An article by Lou Broudreau for Nova Scotia’s’s Chronicle-Herald.
There are rumors of a pirate’s hoard hidden on Oak Island off Nova Scotia, but what follows is no rumour. A 50-year sea voyage ended not long ago on Quaker Island, off Chester. It was a voyage of plunder spanning the oceans and pirate redoubts across the globe. So read on, brave reader, to my tale faithful and true.
Many have read that best-loved high-seas adventure novel, Treasure Island by Robert Louis Stevenson, but few lived it as we did. Sixty years ago, my father began a family tradition by reading Treasure Island to us at a very young age. Stevenson’s descriptions inspired in us images of high seas piracy that followed us into our dreams. There were visions of jewels and gold coins, a map with the black spot, a buccaneer’s cutlass and the isle of Dead Man’s Chest.
My siblings and I grew up sailing the Spanish Main aboard the Caribee, a full-sized replica of the famous Baltimore clipper schooners. Her her long, sleek, black hull sported a row of gun ports and beneath her bowsprit a golden-haired figurehead guided us on our voyages. But apart from Stevenson’s prose, there was never a man who could better capture a child’s rapt attention than my late father, Captain Walter Boudreau. It was he who began our family tradition of hunting for buried treasure that would bring joy and wonder to our family for generations to come.
For my parents, the 1950s were formative years in their burgeoning windjammer cruise business that began in Baddeck, Cape Breton Island. But for my siblings and I, we looked only towards the horizon where Stevenson’s infamous Skeleton Island lurked.
But it was there on Norman Island, a small isle in the blue expanse of the Caribbean Sea, that my father set in motion a tradition which forged dreams of buried treasure for generations. There, where the white coral sands and coconut trees rose to brush the trade winds as they drifted over green forests and mountains, the die was cast.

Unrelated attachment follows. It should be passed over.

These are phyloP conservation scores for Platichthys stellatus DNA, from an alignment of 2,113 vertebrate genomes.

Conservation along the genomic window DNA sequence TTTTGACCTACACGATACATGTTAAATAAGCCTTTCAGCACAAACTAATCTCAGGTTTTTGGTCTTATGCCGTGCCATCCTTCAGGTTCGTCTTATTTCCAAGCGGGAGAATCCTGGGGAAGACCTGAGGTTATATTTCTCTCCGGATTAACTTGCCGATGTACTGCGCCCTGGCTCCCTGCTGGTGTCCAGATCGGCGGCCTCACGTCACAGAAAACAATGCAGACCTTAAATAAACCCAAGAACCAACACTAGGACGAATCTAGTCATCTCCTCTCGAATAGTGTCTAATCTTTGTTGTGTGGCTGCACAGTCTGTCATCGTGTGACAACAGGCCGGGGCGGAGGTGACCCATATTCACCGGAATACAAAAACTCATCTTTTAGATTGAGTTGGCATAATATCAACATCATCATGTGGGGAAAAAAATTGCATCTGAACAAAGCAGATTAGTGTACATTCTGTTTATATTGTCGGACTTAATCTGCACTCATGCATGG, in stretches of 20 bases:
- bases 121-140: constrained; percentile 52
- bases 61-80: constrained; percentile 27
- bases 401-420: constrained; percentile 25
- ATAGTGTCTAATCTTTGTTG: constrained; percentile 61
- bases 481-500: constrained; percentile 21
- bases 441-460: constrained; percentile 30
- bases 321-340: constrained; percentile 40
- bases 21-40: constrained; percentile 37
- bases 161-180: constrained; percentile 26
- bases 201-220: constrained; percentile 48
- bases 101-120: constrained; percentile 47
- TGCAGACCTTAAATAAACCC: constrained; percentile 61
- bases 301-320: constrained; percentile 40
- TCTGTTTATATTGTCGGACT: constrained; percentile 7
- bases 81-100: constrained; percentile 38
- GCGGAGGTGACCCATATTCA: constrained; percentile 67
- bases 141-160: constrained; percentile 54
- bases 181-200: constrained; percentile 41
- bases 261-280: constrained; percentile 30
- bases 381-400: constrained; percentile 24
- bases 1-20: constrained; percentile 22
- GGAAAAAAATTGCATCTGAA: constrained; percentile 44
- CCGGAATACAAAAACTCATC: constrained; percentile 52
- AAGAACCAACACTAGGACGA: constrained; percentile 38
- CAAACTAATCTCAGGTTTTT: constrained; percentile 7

It all began when I was five. One day the Caribee dropped anchor off of Norman’s Island in the British Virgin Islands. Following a month-long primer of Stevenson’s Treasure Island, I already had visions of pirates and treasure swirling round my head sufficient to drive a kid batty.
|Lou Boudreau and his parents are seen on their schooner the Caribbe.|
My father, who always known as the Captain, drew up an authentic a map with the treasure spot, skull and crossbones. Then under the cover of darkness he sent the crew of the 120-foot schooner Caribee ashore to hide the treasure and lay out the clues. An old wooden cigar box (funny how those old cigar boxes come in handy) filled with fake jewelry, copper pennies and old coins of the Spanish Main. Pieces of driftwood, old shells and coconuts, fish bones and odd bits of flotsam and jetsam which had washed up on the beach completed the fix.
At dawn, we rowed ashore and landed on the small deserted beach at Treasure Point.
“Now, according to the map the treasure must be near the end of the beach, just by those rocks,” the Captain told me.
My gaze followed his arm towards the north end of the beach and some loose rocks and bits of driftwood.
“Do you really think so, Daddy?” I asked excitedly.
“Oh, yes. See? The map says so,” the Captain replied, pointing to the black spot on the map.
After a short hunt, I saw the corner of the old cigar box protruding from the sand and, with shrieks of absolute joy, I held the box up for all to see.
Later, back aboard ship, I shared the booty as was the custom, each member of our pirate crew receiving a copper penny or shining bauble.
And so in 1956 I found my first treasure. Today, I can still feel the excitement as I stood there with the treasure box in my hand. And to this day I still have the old West Indian copper coin.
Ever since that first treasure hunt, generations of little Boudreaus have pillaged and plundered beaches and shores worldwide in search of buried treasure. They would all succumb to the intrigue and mystique of Treasure Island and set out on adventures searching for buccaneer booty.